I spent a few weeks consulting on the Psych floor of a large city hospital, aiding the staff in learning a new software program. The truth is, I had not planned to work on that particular unit; I worked on a similar floor once before and did not like the lock-down protocol of the unit. However, as I sat in on their Monday morning staff meeting listening to the clinicians recap the unit’s current patient roster, I thought to myself, “...this is truly a ministry.” The people who work on this unit have to be spiritually grounded, if not, they would be drawn into the myriad of psychosis ailing their patients. All of the failed suicide attempts, deep depression, and mental anguish of past and present demons
—both literal and figurative, would leave them so distraught and depressed each day, they would need their own services.
We have no idea how many people are mentally ailing, and are barely holding it together by a string. We ride mass transportation listening to our favorite music on our headphones, our faces buried in our cellphones oblivious to the people around us and what they may be going through, or what demons they may be battling. Furthermore, you may be thinking, “I can tell; I can see it on their faces.” Okay; those are the ones you can see. I am referring to the ones who are not so easily discernible. The ones who sat right next to you on the train today, or those having lunch at McDonald’s at the table next to you. Those unseen, unheard, nameless faces who have decided that today will be their last train ride or last meal. —Or, worse yet, yours.
A few years ago, two fashion marketing executives, leaders in the marketplace for more than two decades, planned their suicides. It included, among other things, a last meal at their favorite restaurant in San Francisco. After which, they quietly sipped their poisoned drinks at home, completing their suicide pact.
You really have to pray for the people around you. You never know when, where, or why God prompts you to do this. You may be the only person praying for them today; and, your prayer may be the one necessary act needed to restore their soul’s redemption from an act of suicide. If the spirit moves you to pray for someone, just do it. It does not have to be grand, long, or even audible; it will be your intercession on their behalf; and, it may just save them from themselves. L.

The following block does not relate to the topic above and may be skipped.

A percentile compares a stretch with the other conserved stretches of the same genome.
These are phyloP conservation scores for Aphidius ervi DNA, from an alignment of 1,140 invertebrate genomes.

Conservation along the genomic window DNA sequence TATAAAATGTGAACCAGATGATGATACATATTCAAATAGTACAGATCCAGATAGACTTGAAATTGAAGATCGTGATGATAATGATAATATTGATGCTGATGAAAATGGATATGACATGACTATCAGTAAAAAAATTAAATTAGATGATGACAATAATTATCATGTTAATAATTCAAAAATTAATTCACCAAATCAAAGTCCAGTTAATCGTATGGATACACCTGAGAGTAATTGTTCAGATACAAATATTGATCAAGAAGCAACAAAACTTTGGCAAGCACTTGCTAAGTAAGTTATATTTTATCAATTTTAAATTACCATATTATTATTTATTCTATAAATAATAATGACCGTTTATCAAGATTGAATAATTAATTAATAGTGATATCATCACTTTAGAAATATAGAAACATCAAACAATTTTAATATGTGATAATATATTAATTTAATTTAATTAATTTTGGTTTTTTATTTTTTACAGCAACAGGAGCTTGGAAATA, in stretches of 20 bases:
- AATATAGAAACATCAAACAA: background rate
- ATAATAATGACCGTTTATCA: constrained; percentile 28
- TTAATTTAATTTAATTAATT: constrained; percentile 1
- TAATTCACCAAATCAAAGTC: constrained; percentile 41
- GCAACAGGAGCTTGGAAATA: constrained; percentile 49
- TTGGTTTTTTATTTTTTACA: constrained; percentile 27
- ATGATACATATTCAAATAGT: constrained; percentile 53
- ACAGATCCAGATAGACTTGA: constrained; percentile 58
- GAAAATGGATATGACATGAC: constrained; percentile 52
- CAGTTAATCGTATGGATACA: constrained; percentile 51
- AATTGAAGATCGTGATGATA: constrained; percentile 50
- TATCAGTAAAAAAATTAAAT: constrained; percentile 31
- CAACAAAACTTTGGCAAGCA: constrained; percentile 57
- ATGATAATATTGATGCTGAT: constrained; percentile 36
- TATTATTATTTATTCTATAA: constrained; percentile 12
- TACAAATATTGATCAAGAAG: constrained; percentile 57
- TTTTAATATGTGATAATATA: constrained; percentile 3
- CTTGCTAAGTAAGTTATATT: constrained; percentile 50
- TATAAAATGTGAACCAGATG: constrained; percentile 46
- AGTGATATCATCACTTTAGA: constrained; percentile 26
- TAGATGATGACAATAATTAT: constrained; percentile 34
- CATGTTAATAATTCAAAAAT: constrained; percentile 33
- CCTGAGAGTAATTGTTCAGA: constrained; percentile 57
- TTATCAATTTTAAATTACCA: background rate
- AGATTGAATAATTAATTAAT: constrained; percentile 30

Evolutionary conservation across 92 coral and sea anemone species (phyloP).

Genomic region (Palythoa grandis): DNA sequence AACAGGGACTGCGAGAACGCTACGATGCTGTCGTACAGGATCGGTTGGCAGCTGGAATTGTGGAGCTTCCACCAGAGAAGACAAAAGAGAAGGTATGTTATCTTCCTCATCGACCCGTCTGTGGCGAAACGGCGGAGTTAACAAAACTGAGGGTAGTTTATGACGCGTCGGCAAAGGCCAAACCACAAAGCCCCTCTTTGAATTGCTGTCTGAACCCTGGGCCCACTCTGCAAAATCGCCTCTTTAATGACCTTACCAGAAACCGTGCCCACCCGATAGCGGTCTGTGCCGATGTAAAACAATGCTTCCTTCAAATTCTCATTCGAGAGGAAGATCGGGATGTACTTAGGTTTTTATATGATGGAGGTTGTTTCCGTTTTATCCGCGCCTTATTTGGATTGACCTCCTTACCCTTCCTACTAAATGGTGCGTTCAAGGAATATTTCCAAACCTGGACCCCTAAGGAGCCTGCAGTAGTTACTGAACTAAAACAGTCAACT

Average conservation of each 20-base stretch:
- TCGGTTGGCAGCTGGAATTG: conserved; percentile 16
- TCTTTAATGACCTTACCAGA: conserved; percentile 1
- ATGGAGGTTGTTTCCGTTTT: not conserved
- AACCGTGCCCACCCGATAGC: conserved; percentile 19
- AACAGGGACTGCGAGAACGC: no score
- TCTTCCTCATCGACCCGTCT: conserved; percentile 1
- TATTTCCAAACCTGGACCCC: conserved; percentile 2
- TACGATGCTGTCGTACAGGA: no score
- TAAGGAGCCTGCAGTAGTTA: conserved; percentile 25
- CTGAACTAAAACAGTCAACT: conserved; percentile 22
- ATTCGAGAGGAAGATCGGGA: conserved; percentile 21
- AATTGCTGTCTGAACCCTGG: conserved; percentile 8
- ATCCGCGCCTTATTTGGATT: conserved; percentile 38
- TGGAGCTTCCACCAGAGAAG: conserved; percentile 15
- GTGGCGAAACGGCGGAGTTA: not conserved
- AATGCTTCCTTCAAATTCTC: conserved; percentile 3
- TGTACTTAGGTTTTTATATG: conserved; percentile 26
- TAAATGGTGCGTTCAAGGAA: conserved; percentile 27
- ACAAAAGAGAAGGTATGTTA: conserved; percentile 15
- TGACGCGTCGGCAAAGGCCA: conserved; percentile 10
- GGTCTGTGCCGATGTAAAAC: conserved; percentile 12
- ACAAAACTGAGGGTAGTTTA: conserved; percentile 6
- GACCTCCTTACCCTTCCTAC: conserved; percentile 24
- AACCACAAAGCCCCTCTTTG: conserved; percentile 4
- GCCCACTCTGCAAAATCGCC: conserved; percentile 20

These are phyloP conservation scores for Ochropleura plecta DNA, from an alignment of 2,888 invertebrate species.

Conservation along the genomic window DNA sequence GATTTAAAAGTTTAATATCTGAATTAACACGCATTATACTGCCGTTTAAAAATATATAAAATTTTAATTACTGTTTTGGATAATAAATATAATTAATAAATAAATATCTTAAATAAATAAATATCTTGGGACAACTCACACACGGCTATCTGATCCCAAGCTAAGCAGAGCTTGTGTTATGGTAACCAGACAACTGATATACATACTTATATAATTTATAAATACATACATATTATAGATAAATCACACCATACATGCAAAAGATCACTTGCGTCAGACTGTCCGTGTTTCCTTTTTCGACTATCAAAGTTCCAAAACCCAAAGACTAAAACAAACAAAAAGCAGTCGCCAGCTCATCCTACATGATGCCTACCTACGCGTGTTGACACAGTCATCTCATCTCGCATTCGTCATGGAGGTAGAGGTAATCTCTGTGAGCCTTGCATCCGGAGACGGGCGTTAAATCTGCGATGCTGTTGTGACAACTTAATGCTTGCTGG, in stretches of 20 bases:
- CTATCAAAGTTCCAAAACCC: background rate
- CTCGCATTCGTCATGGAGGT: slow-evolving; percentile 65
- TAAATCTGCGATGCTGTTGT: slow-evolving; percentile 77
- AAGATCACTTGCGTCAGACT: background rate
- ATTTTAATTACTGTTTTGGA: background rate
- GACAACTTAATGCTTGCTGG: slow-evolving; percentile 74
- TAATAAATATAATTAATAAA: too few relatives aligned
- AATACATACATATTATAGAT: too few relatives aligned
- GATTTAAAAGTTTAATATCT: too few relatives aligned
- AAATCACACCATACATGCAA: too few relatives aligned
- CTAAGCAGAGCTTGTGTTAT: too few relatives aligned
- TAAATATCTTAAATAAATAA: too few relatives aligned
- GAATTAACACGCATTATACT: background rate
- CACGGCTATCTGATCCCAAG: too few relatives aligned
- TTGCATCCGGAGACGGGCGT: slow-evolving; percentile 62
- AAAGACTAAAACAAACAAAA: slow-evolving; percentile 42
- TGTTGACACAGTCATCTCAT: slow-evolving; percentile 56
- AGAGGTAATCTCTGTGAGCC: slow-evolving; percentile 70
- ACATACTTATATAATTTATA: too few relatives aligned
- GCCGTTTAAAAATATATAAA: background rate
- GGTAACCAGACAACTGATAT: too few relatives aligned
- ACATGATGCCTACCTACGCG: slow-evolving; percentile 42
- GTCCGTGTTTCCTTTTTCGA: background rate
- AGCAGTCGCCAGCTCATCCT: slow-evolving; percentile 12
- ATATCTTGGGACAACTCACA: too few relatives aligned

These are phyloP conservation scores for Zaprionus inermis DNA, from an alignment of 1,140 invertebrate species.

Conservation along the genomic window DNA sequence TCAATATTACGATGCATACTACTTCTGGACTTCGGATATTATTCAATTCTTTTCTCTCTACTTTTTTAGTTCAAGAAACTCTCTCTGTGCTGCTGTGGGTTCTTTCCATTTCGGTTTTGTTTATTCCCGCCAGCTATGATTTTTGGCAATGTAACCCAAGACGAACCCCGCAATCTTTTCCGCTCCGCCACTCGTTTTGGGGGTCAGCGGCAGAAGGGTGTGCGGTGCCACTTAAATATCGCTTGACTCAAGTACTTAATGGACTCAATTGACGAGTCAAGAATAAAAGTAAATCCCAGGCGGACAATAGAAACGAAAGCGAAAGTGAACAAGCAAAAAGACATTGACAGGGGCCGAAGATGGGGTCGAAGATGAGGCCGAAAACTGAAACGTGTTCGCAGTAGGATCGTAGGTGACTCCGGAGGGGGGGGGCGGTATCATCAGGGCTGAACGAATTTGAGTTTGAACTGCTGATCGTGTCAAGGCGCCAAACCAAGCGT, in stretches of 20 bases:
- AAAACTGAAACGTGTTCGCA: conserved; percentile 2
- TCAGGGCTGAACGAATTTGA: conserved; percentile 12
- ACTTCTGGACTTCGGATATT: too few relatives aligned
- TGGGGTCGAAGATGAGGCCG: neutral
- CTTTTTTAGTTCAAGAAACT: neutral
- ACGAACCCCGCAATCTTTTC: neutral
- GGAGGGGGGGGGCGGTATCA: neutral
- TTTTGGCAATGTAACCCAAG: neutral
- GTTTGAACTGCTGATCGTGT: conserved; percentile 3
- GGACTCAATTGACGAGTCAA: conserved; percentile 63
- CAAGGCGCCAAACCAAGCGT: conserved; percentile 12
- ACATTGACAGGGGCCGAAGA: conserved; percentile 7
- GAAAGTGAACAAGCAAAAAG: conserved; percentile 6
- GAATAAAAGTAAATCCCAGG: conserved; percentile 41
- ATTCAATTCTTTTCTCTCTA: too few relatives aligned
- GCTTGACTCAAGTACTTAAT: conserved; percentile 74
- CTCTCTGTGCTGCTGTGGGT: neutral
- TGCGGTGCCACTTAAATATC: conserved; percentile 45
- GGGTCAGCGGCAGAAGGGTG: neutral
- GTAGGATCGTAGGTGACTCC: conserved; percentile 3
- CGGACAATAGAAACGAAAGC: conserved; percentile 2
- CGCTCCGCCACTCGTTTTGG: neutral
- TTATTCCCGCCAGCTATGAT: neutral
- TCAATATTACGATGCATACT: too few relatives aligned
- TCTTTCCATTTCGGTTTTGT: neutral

In the TED talk link below, Kevin Briggs and JD Schramm speak candidly about their own personal experiences, you can watch their personal stories on our Media page.
Study Reference: Isaiah 58:6-11
From: "Suicide Watch-It's Closer Than You Think." In The Master's Hands: 365 Daily Devotions for Everyday Living.
Copyright © 2014 by Lavona E. Campbell
photo: HDR photography
*(I'm not certain who the person is that needs this today, but please, get help. God loves you more than you can ever imagine! -Accept His Love & Choose Life!) Many people are often depressed during the holidays so, this act is much more prevalent during this time of year, even in the life of Believers. Today, Let's send this to everyone; let's try to stop someone from taking their life! Statistics say that every 3 minutes on Facebook someone is contemplating suicide. So, just share it; it really is closer than you think.
In the U.S. call the:
National Suicide Prevention Lifeline 1-800-273-TALK (8255).
This is a free, 24-hour Hotline service available to anyone in suicidal crisis or emotional distress. If you prefer to be online, or you are outside the U.S., you can talk with someone directly on the website listed below. www.suicidepreventionlifeline.org